With[{xOff = Floor[n/2] - Floor[Max[Map[#[[2]] &, pts]]/2],
        yOff = Floor[n/2] - Floor[Max[Map[#[[1]] &, pts]]/2]},
   SparseArray[Map[# + {yOff, xOff} -> 1 &, pts], {n, n}, 0]];
square = {{1, 1}, {1, 2}, {1, 3}, {2, 1}, {2, 3},
  {3, 1}, {3, 2}, {3, 3}};

Combining the resulting two lines with the earlier code for animation, we produce the following pattern:

While we didn’t recover our coveted flame from before, we have at least verified that natural oscillators exist. It’s not hard to see that one of the four pieces above constitutes the smallest oscillator, for any oscillator requires at least three live cells in every generation, and this has exactly three in each generation. No less populated (static or moving) pattern could possibly exist indefinitely.

Before we return to our attempt to recreate the flame, let’s personify this animation. If we think of the original square as a densely packed community, we might tend to interpret this pattern as a migration. The packed population breaks up and migrates to form four separate communities, each of which is just the right size to sustain itself indefinitely. The astute reader may ask whether this is always the case: does every pattern dissipate into a stable pattern? Indeed, this was John Conway’s original question, and we will return to it in a moment.

For now, we notice that the original square preceding the flame grew until its side hit a wall. Now we realize that the wall was essential in its oscillation. So, let us use the symmetry in the pattern to artificially create a “wall” in the form of another origin square. After a bit of tweaking to get the spacing right (three cells separating the squares), we arrive at the following unexpected animation:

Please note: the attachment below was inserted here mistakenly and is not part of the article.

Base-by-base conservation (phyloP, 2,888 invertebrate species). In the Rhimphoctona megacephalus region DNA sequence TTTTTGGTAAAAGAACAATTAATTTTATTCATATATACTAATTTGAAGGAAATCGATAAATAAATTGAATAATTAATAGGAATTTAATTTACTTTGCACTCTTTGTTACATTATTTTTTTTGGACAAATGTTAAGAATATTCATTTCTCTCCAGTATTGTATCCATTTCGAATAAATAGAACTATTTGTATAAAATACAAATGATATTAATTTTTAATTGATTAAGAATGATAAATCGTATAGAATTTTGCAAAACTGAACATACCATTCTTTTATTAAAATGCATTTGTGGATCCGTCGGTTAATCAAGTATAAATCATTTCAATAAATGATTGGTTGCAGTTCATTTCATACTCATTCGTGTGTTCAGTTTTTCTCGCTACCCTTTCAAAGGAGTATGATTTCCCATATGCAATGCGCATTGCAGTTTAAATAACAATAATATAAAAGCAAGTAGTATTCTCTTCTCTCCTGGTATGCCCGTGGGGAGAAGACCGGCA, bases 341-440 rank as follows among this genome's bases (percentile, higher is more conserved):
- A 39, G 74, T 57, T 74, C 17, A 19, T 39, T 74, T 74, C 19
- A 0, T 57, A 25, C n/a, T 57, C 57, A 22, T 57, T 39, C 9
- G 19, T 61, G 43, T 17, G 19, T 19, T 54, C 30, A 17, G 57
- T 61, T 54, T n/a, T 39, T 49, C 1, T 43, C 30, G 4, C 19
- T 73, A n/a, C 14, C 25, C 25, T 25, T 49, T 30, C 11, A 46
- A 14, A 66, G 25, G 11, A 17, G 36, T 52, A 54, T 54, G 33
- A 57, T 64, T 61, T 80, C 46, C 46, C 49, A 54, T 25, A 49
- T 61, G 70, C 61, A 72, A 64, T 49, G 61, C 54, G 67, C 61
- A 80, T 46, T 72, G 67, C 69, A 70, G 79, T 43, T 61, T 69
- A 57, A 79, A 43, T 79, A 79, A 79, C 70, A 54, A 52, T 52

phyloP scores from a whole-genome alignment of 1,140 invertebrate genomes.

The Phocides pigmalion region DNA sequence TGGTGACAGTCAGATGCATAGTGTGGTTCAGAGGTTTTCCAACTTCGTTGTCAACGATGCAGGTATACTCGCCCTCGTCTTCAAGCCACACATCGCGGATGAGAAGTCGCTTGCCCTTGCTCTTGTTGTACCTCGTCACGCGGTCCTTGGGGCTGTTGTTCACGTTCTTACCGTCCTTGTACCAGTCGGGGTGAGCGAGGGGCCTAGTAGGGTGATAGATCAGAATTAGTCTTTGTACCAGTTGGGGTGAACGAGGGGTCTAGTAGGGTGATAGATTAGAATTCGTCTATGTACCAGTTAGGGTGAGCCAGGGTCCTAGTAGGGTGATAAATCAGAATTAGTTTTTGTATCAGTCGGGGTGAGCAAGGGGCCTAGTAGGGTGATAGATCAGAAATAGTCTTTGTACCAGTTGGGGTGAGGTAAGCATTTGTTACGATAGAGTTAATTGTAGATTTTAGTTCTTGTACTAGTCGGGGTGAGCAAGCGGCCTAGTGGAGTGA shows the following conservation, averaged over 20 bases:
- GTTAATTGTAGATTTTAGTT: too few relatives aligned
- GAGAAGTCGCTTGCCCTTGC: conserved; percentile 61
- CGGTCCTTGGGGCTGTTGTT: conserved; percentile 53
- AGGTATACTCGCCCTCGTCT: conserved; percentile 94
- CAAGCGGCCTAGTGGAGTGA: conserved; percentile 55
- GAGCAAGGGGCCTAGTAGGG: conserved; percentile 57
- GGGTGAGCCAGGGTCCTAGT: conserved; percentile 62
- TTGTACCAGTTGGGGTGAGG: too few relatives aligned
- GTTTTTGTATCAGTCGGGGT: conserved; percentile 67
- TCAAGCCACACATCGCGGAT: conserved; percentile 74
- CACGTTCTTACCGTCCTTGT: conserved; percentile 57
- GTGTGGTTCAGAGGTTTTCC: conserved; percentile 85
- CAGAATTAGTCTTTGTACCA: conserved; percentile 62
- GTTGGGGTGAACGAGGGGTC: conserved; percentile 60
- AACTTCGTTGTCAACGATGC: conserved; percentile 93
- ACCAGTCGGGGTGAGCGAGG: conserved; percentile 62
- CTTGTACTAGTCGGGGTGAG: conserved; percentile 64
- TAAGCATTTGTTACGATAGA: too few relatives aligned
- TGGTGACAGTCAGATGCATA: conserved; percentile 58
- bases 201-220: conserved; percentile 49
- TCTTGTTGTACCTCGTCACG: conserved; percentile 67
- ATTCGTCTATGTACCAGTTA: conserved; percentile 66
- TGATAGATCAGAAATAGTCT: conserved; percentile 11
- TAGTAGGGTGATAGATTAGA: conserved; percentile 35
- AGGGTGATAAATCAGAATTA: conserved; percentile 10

We admit, with four symmetrically oscillating flames, it looks more like a jellyfish than a fire. But while we meant to produce two flames, we ended up with four! Quite marvelous. Here is another beautiful reject, which we got by placing the two squares only one cell apart. Unfortunately, it evaporates rather quickly. We call it, the fleeting butterfly.

We refrain from experimenting with other perturbations of the two-square initial configuration for the sake of completing this post by the end of the year. If the reader happens to find an interesting pattern, he shouldn’t hesitate to post a comment!

Now, before returning to the stabilization question, we consider one more phenomenon: moving patterns. Consider the following initial configuration:

A few mundane calculations show that in four generations this pattern repeats itself, but a few cells to the south-east. This glider pattern will fly indefinitely to its demise in no man’s land, as we see below.

Awesome. And clearly, we can exploit the symmetry of this object to shoot the glider in all four directions. Let’s see what happens when they collide!

Well that was dumb. It’s probably too symmetric. We leave it as an exercise to the reader to slightly modify the initial position (given in the Mathematica notebook on this blog’s Github page) and witness the hopefully ensuing chaos.

Now you may have noticed that these designs are very pretty. Indeed, before the post intermission (there’s still loads more to explore), we will quickly investigate this idea.

Automata in Design

Using automata in design might seem rather far-fetched, and certainly would be difficult to implement (if not impossible) in an environment such as Photoshop or with CSS. But, recalling our post on Randomness in Design, it is only appropriate to show a real-world example of a design based on a cellular automaton (specifically, it seems to use something similar to rule 30 of the elementary automata). The prominent example at hand is the Conus seashell.

A Conus shell.

The Conus has cells which secrete pigment according to some unknown set of rules. That the process is a cellular automaton is stated but unsupported on Wikipedia. As unfortunate as that is, we may still appreciate that the final result looks like it was generated from a cellular automaton, and we can reproduce such designs with one. If I had more immediate access to a graphics library and had a bit more experience dealing with textures, I would gladly produce something. If at some point in the future I do get such experience, I would like to return to this topic and see what I can do. For the moment, however, we just admire the apparent connection.